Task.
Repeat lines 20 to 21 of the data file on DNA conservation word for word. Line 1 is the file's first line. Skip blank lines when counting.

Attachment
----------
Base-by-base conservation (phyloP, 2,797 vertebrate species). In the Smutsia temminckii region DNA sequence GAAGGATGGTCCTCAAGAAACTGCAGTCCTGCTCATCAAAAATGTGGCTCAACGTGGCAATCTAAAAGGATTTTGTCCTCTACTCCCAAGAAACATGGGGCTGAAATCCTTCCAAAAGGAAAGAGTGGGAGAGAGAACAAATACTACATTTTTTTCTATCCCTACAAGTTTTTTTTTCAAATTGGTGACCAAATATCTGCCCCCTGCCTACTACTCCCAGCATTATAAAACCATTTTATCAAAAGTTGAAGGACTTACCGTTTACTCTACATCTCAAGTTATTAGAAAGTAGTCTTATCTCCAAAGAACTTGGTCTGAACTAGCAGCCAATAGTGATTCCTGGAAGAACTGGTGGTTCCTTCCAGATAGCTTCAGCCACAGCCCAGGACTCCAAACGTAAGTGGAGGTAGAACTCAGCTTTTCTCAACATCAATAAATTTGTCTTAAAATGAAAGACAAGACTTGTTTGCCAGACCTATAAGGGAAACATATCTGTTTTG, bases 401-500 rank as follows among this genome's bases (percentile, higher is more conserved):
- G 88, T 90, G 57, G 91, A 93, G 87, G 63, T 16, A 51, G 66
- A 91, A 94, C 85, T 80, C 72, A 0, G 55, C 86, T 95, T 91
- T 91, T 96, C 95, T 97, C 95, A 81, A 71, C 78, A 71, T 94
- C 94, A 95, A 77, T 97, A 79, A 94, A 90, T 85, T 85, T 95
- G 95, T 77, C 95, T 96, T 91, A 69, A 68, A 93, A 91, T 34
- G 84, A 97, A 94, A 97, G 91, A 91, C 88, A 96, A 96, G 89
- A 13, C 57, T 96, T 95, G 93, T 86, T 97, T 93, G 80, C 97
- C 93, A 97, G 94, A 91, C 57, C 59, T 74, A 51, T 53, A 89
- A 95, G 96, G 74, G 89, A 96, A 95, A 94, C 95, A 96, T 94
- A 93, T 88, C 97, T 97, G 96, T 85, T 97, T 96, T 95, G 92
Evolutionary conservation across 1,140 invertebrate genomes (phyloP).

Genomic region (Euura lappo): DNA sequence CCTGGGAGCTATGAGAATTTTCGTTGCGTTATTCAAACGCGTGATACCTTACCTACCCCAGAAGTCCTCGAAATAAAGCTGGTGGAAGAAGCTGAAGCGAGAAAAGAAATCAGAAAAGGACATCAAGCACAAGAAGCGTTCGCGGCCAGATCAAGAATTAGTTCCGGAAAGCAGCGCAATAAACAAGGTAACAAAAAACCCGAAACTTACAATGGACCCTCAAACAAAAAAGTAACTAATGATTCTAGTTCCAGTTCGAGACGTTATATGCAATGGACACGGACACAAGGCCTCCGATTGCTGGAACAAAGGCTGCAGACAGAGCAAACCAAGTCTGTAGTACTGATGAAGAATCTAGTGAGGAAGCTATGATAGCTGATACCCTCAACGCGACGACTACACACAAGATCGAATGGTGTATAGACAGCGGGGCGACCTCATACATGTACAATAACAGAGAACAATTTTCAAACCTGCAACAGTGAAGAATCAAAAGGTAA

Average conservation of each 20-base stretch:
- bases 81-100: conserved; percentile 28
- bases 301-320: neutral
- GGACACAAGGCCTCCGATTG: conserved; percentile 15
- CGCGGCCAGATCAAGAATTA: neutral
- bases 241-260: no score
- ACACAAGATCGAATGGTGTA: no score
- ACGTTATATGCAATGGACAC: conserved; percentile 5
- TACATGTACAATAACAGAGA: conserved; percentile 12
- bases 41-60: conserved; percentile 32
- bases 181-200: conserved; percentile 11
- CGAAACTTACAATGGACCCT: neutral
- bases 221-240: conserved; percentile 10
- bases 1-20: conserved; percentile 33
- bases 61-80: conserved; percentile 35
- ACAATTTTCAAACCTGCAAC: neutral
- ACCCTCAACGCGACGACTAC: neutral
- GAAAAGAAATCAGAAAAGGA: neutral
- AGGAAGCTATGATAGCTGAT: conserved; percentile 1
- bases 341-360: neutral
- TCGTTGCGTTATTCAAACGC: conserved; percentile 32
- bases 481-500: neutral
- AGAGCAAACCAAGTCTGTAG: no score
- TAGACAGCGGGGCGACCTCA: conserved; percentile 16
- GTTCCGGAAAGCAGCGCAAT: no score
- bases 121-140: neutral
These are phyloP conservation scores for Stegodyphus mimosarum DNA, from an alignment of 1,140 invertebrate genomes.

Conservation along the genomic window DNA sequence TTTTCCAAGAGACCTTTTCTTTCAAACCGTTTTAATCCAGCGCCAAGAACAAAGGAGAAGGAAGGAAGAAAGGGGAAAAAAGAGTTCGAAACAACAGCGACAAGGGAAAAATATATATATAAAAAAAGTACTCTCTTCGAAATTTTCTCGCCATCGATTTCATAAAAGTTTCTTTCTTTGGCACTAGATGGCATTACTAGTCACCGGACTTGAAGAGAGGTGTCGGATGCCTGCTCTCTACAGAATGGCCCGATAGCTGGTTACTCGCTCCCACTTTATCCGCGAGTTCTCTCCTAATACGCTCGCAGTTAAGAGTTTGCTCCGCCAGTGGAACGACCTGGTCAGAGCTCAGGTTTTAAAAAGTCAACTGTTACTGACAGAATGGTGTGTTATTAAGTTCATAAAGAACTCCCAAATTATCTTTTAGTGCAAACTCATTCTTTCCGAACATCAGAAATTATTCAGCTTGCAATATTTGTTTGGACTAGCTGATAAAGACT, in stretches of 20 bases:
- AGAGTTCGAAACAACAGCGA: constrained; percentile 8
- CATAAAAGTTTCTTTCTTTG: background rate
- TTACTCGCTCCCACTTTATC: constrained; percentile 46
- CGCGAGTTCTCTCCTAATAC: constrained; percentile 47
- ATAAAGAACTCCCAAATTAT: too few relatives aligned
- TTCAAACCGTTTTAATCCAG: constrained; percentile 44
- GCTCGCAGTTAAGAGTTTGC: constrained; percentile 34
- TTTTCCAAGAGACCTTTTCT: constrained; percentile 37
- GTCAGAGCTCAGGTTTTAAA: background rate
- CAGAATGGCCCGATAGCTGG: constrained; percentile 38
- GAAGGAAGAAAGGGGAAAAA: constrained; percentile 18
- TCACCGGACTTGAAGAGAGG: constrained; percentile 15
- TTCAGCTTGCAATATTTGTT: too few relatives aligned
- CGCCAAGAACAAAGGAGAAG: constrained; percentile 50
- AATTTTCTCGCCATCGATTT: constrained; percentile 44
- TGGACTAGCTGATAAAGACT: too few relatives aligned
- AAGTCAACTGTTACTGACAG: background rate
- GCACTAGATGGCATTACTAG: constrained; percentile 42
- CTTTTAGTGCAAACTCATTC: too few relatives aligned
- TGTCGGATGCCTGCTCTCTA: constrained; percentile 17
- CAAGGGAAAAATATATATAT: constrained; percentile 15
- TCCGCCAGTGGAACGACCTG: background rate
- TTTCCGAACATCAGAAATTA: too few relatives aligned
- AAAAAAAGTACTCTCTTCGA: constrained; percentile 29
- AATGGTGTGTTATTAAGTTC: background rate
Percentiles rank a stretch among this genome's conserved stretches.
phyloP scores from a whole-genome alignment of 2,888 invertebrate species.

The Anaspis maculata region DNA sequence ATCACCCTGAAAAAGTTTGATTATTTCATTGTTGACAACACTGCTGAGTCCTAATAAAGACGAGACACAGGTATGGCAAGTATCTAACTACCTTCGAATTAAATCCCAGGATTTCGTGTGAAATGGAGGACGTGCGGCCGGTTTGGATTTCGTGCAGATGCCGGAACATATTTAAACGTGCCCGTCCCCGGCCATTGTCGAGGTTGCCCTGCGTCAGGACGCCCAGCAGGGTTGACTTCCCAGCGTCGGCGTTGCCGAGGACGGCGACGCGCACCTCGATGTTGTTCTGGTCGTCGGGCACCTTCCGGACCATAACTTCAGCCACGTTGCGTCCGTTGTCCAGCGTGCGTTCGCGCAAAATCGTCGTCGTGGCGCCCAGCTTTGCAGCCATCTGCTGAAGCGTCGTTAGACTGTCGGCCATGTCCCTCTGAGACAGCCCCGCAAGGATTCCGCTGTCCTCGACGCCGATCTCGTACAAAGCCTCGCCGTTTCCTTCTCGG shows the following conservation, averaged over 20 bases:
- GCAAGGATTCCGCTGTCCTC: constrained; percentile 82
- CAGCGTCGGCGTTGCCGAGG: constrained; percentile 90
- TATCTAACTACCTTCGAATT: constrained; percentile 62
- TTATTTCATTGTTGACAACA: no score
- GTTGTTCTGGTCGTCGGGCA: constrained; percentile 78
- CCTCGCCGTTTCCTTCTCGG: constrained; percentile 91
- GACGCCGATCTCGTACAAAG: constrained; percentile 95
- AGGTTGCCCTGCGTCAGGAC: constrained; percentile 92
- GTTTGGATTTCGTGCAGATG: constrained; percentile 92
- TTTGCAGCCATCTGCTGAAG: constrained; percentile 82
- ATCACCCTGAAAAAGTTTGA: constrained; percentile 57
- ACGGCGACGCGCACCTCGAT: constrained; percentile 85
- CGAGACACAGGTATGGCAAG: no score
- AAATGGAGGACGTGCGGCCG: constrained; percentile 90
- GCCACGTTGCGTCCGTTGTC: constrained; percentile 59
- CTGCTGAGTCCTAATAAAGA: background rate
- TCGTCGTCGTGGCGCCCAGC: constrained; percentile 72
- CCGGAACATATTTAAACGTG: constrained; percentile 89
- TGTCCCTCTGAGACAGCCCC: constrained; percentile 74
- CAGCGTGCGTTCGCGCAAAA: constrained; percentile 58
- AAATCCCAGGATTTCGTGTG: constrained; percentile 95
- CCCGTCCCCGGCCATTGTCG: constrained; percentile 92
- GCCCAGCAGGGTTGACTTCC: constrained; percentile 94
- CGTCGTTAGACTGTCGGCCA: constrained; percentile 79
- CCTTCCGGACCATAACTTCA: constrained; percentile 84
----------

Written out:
- ACACAAGATCGAATGGTGTA: no score
- ACGTTATATGCAATGGACAC: conserved; percentile 5